Interview: Vilde Frang

Vilde Frang  Photo: Marco Borggreve

First published in The Herald on 30 April, 2014

Vilde Frang tends to attract adjectives like feisty, quirky, organic, irreverent. “There is nothing polished or calculated about her playing,” wrote one German critic; “Vilde Frang is only herself,” wrote another. In an industry that churns out palatably photogenic young female violinists at a rate of knots, this 27-year-old Norwegian has managed to retain an image that is less manufactured and more interesting than most. Her publicity photos are modest, almost folksy, and in interviews she is open and unassuming. More to the point, her full-blooded playing is never for show. Her interpretive choices will throw up plenty of surprises, and probably some uncomfortable challenges, but they’ll always be her own.

Frang shrugs when I ask how she does it. “I guess it comes down to what you want,” she says; she has a way of answering questions as simply as possible, without any need to talk herself up. “It comes down to whether you want a career or whether you want to play music. They are completely different things. They are north and south.”

Frang is the greatest classical talent to come out of Norway since Leif Ove Andsnes. She grew up in Oslo in a family of double bassists and as a child assumed that she too would take up the instrument until her father pointed out that there was no more room in the family car. So violin it was: Suzuki method at four, public debut at ten, soloist with Mariss Jansons and the Oslo Philharmonic at 13, duet tours with the German violinist Anne-Sophie Mutter in her teens. Now Frang’s schedule is a cherry-pick of solos dates with Europe’s classiest orchestras and chamber music with a who’s who of international musicians — the likes of Martha Argerich, Renaud Capucon and Leif Ove Andsnes. Next week she plays Britten’s Violin Concerto with Thomas Sondergard the Royal Scottish National Orchestra; when we speak she’s in London to give a solo recital at the Wigmore Hall and record Mozart concertos with the period instrument ensemble Arcangelo.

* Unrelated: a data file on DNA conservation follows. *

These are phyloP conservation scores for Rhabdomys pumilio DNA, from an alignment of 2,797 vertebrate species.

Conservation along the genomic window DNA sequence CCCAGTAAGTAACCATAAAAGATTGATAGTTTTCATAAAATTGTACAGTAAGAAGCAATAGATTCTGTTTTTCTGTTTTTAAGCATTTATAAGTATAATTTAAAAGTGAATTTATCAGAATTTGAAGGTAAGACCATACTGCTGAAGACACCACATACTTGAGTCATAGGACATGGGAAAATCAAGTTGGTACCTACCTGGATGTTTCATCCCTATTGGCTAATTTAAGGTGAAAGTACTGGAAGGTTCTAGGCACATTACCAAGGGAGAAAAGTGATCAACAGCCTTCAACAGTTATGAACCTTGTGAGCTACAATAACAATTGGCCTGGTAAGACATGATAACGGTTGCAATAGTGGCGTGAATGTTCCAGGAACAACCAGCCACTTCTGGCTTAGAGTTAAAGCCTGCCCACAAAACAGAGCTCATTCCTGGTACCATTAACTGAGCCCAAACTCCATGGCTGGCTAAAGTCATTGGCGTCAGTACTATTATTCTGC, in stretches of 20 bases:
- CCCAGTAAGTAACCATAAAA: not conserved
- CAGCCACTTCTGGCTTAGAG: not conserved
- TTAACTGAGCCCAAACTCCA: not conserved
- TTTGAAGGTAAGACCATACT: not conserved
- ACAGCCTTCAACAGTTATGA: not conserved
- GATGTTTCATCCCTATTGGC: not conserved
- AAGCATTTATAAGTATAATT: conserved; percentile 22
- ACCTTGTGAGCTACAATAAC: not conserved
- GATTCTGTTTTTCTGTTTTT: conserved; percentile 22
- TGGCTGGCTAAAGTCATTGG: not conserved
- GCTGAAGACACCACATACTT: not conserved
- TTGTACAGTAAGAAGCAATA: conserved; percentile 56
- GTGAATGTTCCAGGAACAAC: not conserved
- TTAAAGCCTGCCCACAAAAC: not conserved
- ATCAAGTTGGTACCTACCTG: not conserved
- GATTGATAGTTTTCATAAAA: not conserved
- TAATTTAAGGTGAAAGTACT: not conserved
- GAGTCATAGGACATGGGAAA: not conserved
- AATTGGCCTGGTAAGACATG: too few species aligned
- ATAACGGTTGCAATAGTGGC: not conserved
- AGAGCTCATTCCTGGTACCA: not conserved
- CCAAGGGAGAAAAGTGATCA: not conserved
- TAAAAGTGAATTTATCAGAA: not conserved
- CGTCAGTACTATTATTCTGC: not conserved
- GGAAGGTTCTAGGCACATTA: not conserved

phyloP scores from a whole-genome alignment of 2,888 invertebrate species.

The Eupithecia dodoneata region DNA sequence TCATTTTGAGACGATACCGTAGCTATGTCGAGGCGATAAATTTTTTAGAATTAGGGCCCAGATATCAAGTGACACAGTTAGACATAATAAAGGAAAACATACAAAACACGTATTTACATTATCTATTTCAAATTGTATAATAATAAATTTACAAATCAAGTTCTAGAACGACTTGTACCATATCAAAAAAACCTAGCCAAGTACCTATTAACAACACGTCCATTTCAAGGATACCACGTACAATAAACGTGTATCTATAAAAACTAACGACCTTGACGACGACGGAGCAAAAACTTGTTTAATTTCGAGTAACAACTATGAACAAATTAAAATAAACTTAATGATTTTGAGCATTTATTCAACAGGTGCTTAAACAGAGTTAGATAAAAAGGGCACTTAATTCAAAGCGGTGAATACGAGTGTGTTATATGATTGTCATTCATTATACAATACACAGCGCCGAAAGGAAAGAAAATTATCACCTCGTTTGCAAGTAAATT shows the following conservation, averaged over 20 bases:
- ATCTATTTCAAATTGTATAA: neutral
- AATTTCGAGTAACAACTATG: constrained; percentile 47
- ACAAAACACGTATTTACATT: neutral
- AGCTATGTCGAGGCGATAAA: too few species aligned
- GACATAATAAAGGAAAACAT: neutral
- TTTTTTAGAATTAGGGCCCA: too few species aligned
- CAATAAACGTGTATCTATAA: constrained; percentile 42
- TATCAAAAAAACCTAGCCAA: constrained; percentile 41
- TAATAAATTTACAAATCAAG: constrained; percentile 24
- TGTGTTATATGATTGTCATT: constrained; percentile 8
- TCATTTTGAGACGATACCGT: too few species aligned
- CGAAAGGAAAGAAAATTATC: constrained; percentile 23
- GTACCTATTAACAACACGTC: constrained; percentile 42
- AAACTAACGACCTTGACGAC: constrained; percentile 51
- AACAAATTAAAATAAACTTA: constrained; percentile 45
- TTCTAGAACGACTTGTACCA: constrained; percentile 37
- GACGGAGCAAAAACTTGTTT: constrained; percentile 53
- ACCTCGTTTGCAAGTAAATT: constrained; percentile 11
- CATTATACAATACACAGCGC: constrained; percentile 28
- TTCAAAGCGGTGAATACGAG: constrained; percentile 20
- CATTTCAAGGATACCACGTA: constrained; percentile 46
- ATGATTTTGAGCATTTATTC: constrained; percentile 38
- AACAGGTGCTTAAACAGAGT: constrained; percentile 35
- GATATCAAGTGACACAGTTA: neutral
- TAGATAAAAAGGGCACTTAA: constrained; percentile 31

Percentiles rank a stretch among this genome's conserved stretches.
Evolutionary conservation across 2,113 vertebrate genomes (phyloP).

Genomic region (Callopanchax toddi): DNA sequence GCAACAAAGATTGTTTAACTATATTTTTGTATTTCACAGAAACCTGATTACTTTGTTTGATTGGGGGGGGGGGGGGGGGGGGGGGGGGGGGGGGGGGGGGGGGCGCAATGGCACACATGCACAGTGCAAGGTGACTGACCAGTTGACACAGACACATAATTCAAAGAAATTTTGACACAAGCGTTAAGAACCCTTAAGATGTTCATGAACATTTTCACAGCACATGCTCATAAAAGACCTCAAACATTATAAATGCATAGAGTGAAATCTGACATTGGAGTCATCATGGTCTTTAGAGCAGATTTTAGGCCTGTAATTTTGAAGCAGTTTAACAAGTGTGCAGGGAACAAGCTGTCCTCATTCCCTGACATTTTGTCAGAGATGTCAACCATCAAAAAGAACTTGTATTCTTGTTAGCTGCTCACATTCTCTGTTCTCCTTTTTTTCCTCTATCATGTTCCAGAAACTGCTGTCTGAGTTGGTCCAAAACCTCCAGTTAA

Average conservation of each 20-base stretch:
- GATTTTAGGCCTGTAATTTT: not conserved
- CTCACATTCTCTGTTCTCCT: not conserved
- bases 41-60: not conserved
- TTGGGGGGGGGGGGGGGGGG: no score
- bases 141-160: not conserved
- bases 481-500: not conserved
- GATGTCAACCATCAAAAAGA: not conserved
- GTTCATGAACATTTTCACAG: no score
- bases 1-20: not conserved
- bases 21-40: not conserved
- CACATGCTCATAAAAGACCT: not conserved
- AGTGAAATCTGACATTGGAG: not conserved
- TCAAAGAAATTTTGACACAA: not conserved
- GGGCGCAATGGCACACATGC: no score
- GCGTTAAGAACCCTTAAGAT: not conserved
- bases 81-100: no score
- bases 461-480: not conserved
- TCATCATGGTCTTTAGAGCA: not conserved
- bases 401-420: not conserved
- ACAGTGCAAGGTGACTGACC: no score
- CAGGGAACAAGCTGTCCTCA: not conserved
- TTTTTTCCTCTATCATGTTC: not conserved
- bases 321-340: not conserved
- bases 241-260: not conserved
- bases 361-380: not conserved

She seems unfazed by it all, but also gracious. “Smooth and easy my career has definitely not been. Sure, there has an element of being in the right place at the right time, but I have also worked very hard.” She takes care to qualify her assertion that music and career are polar opposites, acknowledging that industry success is handy when it comes to opening certain doors. “Career is important in as far as it is a tool for getting to do what I want musically,” she says. “Directing chamber orchestras, playing concertos with great conductors, that kind of thing. But it’s not a means to an end. I’ve had to swallow some pills that didn’t taste very good to achieve the space to do what I want.”

By unsavoury pills she means marketing: the kind of glossy full-body shots that record labels consider important in promoting young artists, particularly young female artists. With her long nut-brown hair and icy Nordic gaze, Frang could easily pull off the classical diva look if she wanted to. But flipping through the obligatory gallery section of her website you’ll find minimal make-up, outdoorsy backdrops and photos in which her violin (a 1709 Stradivari, no less) is usually the star. I ask how she keeps it all so natural. “There are always suggestions from the record companies,” she says, “but I’m very stubborn. I consider it a responsibility over myself.”